POINT PLEASANT — The Mason County Commission held its 2020 organizational meeting on Thursday morning.
Commissioner Rick Handley was nominated by Commissioner Sam Nibert as the 2020 president of the Commission. Nibert was nominated by Commissioner Tracy Doolittle as the president pro-tem for 2020.
Regular meeting dates were set for the last three Thursdays of every month at 4 p.m.
In January, the commission will meet on Jan. 16 at 4 p.m. February meetings will be on Feb. 6 and 20, both at 4 p.m. The commission will meet on March 5 and 19 at 4 p.m.
The commissioners scheduled the following dates for the Board of Equalization and Review meetings: Feb. 1 at 9 a.m.; Feb. 4 at 3:30 p.m.; Feb. 6 at 3:30 p.m.; Feb. 11 at 3:30 p.m.; Feb. 13 at 3:30 p.m. and Feb 18 at 3:30 p.m.
During the organizational meeting, the commissioners approved the minutes form the previous county commission meeting. They also approved reports from County Clerk Diana Cromley — including a lease purchase from 9-1-1 Director Dennis Zimmerman for an ambulance, an annual letter for changes in values to the 2020 tax year, and hired Beth Fisher at the request of the Circuit Court Clerk Elizabeth Jones.
Handley presented a proposed agreement with Mason County Schools to the other commissioners to review. The agreement will be on the agenda at the next meeting.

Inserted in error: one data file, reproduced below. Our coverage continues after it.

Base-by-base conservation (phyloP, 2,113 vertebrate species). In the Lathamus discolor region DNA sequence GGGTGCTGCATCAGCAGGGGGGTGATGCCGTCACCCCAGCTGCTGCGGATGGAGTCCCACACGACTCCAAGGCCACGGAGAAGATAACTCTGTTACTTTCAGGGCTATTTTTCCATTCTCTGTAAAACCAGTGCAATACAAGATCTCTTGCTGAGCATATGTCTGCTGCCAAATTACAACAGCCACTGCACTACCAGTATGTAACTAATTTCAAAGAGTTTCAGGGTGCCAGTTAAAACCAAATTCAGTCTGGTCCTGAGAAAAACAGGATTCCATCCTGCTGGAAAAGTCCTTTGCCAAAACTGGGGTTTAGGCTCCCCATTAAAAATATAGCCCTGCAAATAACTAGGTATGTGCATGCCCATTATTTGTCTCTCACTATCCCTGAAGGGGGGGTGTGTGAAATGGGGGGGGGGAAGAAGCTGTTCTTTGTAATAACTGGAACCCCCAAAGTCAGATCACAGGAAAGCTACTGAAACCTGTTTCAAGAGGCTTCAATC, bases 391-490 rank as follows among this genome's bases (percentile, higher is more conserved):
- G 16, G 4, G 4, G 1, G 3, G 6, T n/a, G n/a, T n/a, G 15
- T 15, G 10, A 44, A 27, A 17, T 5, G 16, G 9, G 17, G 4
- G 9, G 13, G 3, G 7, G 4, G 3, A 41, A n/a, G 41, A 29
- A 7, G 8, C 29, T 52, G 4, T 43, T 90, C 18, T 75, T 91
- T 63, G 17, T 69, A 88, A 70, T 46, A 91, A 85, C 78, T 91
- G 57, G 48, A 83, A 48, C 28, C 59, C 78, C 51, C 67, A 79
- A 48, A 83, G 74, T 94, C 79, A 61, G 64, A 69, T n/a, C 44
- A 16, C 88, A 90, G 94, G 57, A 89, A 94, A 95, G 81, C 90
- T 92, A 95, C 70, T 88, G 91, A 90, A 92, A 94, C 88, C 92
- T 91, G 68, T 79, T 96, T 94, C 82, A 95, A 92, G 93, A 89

Handley also said he will be attending the WoHeLo Community Education Outreach Services (CEOS) meeting on Jan. 8 to present them with a proclamation for its 90th anniversary.
Commissioners heard a concern from a Mason County business owner about delinquent tax collections. The business owner stated he owns a business that he said is dependent upon the coal industry and railroads, and told commissioners he is behind on taxes, but has been denied when trying to make a payment. The business owner told commissioners he has tried to make payments, but said his checks were returned because they were not full payments.
Commissioner Doolittle said that the West Virginia state law is that property taxes can be paid in “halves,” or twice per year, but after they are delinquent, the full year would have to be paid off at once. The business owner said he would not be able to do that. Recently, the commission decided to work with a law firm to collect delinquent taxes. Doolittle said she would talk to the state tax office and thinks that the attorney they hired would be able to set up delinquent tax cases so individuals and business could make payments — but the commission is unsure of how the attorney plans to handle these issues.
Kayla Hawthorne is a staff writer for Ohio Valley Publishing. Reach her at (304) 675-1333, extension 1992.